A Meta-analysis on Associated Risk of Mortality in Nonalcoholic Fatty Liver Disease

Clarissa Elysia Fu, Cheng Han Ng, Jie Ning Yong, Kai En Chan, Jieling Xiao, Benjamin Nah, Shirley Huey Shin Bong, Khin Maung Win, Aung Hlaing Bwa, Wen Hui Lim, Darren Jun Hao Tan, Rebecca Wenling Zeng, Nicholas Chew, Margaret L.P. Teng, Mohammad Shadab Siddiqui, Jude A. Oben, Arun J. Sanyal, Vincent Wai Sun Wong, Mazen Noureddin, Mark Muthiah

Research output: Contribution to journalArticlepeer-review

6 Scopus citations


OBJECTIVE: Nonalcoholic fatty liver disease (NAFLD) affects much of the worldwide population and poses a significant burden to the global healthcare. The rising numbers of individuals with NAFLD and instances of mortality point toward the importance of understanding the association causes of mortality in NAFLD. This meta-analysis aimed to seek the associations of NAFLD with all-cause, cardiovascular disease (CVD)-related, liver-related, and cancer-related mortality.

METHODS: MEDLINE and Embase were searched for articles relating to causes of mortality between NAFLD and non-NAFLD. The DerSimonian and Laird random-effects model was used to analyze adjusted hazard ratios (HR), and a sensitivity analysis was conducted to reduce heterogeneity through a graphical display of study heterogeneity.

RESULTS: Fifteen studies involving 10 286 490 patients were included. Individuals with NAFLD exhibited an increased risk of all-cause mortality (HR, 1.32; 95% CI, 1.09-1.59; P < .01; I 2 = 96.00%), CVD-related mortality (HR, 1.22; 95% CI, 1.06-1.41; P < .01; I 2 = 81.00%), and cancer-related mortality (HR, 1.67; 95% CI, 1.15-2.41; P < .01; I 2 = 95.00%). However, no significant association was found between liver-related mortality and NAFLD (HR, 3.58; 95% CI, 0.69-18.46; P =.13; I 2 = 96.00%). The sensitivity analysis conducted with graphic display of heterogeneity and only population-based studies found similar results.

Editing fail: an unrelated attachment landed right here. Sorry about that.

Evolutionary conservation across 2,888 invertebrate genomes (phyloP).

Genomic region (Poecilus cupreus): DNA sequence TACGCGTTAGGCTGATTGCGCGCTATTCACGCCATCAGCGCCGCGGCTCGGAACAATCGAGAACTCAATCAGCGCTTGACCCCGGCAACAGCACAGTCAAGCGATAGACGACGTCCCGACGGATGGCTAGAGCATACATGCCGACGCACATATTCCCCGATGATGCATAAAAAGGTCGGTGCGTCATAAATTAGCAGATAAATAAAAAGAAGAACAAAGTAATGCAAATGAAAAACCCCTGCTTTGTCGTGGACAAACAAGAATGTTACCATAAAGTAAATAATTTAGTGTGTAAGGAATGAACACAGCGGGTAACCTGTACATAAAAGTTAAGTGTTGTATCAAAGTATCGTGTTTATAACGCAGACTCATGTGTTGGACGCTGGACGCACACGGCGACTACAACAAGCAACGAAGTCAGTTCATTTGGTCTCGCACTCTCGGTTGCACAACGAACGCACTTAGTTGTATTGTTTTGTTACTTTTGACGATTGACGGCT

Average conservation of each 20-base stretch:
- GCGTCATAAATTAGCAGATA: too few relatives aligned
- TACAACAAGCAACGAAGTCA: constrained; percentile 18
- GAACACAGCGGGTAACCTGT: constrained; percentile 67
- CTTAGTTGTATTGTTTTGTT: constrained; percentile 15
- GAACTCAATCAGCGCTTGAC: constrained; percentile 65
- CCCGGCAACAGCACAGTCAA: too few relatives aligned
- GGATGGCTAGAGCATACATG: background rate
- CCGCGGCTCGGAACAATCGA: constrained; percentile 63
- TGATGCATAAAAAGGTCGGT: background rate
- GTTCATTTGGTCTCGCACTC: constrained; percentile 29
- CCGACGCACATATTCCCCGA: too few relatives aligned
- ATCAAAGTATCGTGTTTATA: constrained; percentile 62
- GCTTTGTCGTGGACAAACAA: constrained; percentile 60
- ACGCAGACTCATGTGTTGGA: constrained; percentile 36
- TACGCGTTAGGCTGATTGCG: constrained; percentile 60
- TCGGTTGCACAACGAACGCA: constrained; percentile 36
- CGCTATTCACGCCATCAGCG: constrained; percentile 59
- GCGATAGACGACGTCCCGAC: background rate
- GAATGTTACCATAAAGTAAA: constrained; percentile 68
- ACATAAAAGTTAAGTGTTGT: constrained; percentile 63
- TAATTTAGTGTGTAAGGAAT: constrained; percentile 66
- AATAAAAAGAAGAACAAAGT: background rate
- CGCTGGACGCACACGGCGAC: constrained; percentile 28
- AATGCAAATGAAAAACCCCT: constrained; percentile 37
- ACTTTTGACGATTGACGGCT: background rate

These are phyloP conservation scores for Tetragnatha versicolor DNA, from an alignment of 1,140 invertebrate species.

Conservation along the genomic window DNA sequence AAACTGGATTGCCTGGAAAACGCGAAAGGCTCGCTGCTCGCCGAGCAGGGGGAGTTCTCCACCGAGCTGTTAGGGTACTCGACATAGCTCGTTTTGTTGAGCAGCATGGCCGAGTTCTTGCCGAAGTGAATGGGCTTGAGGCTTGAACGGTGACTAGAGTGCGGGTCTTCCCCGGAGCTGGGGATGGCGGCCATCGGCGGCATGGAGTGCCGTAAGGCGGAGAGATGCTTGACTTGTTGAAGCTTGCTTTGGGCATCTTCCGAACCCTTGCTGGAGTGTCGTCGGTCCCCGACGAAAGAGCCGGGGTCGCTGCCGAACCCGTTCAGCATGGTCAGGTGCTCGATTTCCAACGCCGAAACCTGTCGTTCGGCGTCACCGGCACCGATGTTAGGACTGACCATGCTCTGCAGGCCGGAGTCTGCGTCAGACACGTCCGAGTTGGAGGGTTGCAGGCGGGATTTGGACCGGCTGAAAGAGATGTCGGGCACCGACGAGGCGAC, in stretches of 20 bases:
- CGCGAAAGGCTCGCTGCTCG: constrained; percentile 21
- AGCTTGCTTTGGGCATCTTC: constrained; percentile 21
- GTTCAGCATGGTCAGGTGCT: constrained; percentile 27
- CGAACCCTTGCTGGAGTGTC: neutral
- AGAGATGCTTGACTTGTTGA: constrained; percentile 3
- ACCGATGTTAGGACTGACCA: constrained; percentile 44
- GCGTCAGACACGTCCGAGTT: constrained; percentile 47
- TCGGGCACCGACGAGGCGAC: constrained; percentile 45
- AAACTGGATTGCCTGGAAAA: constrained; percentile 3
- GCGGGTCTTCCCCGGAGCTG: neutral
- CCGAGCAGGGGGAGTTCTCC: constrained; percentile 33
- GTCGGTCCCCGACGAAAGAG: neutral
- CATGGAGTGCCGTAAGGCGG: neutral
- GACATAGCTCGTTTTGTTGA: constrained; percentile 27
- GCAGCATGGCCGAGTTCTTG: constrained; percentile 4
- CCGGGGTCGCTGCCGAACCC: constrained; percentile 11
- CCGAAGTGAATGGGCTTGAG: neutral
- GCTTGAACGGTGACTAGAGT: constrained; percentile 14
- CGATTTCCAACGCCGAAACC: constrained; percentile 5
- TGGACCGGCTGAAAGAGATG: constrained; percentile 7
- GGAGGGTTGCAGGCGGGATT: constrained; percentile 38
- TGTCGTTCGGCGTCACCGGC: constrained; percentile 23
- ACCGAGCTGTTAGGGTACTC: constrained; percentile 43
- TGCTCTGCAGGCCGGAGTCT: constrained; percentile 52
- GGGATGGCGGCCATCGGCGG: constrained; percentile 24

CONCLUSION: NAFLD was associated with an increased risk of all-cause, CVD-related, and cancer-related mortality but not liver-related mortality. The finding is likely because of low fibrosis prevalence in the community. However, the significant burden in other causes of mortality beyond the liver points to a need for multidisciplinary efforts to reduce the mortality risks.

Original languageEnglish (US)
Pages (from-to)33-39
Number of pages7
JournalEndocrine Practice
Issue number1
StatePublished - Jan 2023


  • CVD
  • meta-analysis
  • mortality
  • Prevalence
  • Cardiovascular Diseases/complications
  • Humans
  • Risk Factors
  • Neoplasms/complications
  • Non-alcoholic Fatty Liver Disease/complications

ASJC Scopus subject areas

  • Endocrinology
  • Endocrinology, Diabetes and Metabolism


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